If it’s any consolation, neurotic, coddled Marlow didn’t much like the other white guys either, at least at first.

I’d love to see her take on The Children of the Sea, which is of course not the real title.

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A round of hemlock for everybody

“Republicans, they thirst for death,” says the banner, which may or may not (I say “may”) trace back to the title of this sidebar piece by Gerard Van der Leun. In any given campaign, the Democrat will enjoy at least one distinct advantage: he’s not employing GOP campaign strategists, here pilloried by Robert Stacy McCain:

Suppose that you are a correspondent who is following around a candidate at considerable expense to your news organization. Your bosses expect that you’re going to provide them with actual news, and hopefully something exclusive. Instead, you go to three events a day at which the candidate gives the same basic stump speech over and over. There’s never a press conference, never a minute of unscripted access to the candidate, and the campaign staffers are under orders never to tell you anything useful in terms of actual news that might distract from the pre-approved Message of the Day.

This is called “staying on message,” and it doesn’t work for the GOP, which hasn’t in years had anything resembling a unified message other than “Taxes bad!” The Democrats don’t have this problem, since they’ve long since adopted Slade’s advice: “See chameleon lying there in the sun, all things to everyone, run, runaway.” And away they run with the election.

How many times have I explained to my friends — many of whom are in fact Republican operatives — why this approach doesn’t work? Hundreds. Yet the same Ziegler-style policy continues to be Standard Operating Procedure, because you will never meet a Republican operative who doesn’t consider himself an authoritative expert on media relations, and they will heed no advice from actual journalists.

Take another sip, Romneybots.

Bill Quick, meanwhile, thinks it’s not a function of GOP gormlessness at all:

Republicans didn’t alienate the press corps. The (mostly) left-wing press corps hates Republicans, and ever since the Kennedy era, has done everything in its power to destroy Republican candidacies when and wherever it covers them. This sort of thinking is akin to a similar malady that far too many Republicans do believe in — that if they can just get the left to like them a little, they can get the left to compromise on principle with them. Then they are shocked when the left says, “You know, you’re kinda likeable, but this is business, sorry,” and then hands them their heads. Again.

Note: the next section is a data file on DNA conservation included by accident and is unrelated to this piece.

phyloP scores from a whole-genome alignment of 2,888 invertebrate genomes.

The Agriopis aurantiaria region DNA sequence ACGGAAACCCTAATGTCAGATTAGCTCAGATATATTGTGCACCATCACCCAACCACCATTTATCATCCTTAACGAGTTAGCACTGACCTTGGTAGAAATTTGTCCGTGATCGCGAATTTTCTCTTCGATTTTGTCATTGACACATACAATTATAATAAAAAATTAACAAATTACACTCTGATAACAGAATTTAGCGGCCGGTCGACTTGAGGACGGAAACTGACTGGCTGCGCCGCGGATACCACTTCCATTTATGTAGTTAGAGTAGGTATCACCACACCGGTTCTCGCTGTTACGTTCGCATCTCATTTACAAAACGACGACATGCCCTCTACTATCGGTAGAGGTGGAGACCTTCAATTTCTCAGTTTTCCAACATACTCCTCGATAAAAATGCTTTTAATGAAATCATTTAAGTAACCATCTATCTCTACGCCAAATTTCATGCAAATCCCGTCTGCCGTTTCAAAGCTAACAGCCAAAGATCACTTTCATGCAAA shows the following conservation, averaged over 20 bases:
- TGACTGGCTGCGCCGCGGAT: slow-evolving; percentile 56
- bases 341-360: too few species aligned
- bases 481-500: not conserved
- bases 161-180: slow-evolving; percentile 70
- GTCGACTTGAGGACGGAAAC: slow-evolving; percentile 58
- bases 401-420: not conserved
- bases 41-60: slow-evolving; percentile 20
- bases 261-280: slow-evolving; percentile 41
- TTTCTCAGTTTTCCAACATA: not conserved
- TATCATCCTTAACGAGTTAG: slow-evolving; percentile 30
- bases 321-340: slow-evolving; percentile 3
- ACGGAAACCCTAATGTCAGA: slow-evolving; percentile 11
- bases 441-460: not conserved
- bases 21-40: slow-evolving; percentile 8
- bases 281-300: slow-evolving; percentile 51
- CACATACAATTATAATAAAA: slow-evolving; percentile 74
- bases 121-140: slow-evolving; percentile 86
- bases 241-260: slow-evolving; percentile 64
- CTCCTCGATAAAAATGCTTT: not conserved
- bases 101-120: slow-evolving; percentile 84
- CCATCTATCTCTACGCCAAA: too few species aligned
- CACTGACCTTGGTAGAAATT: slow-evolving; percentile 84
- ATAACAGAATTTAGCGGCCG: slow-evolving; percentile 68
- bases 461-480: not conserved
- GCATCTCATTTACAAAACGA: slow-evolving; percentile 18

Cut to Charlie Brown about to place-kick faceplant.

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Very well then I contradict myself

On April Fools Day, I tried to talk some poor kid out of his desire to live in another universe. But that was before I went there myself.

(Warning: A whole lot of My Little Pony content.)

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Inversion layer

Bertel Schmitt discloses one aspect of selling cars in China that barely resembles the American model:

People who know the world’s largest car market will tell you that “Chinese want big cars with small engines.” They want roomy cars that signal that the owner has been prosperous; the engine however should be small enough to deliver a miserly consumption of gas, or “oil” as they say in China.

Meanwhile, we cram 650 ponies into a lowly Chevrolet (née Daewoo) Aveo.

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Overfed need not apply

Jersey City has attempted to define that nebulous term “starving artist”:

Artists interested in the affordable housing [set aside for those meeting the following criteria] must be certified by the city Artist Certification board that has certified nearly 500 artists citywide. For more information, call [em][number redacted].

1) Commitment to the fine arts as a career
2) Need for a large loft space
3) An arts education
4) Current body of work
5) Exhibition record
6) References from other artists or art professionals

How many of those “affordable housing” units does Jersey City have for these nearly five hundred artists? Seven.

I’m reasonably certain none of the “artists” from those loud TV commercials who end up painting stuff like geese playing Yahtzee for the benefit of buyers who select their artwork on the basis of whether it can cover both the cracks in the living-room plaster will ever end up in one of these lofts.

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404 from the 212

This nifty little drawing of a newsboyperson appears on the 404 page from

404 image from the New York Daily News

Then again, I was a fan of the original Newsies, so make of that what you will.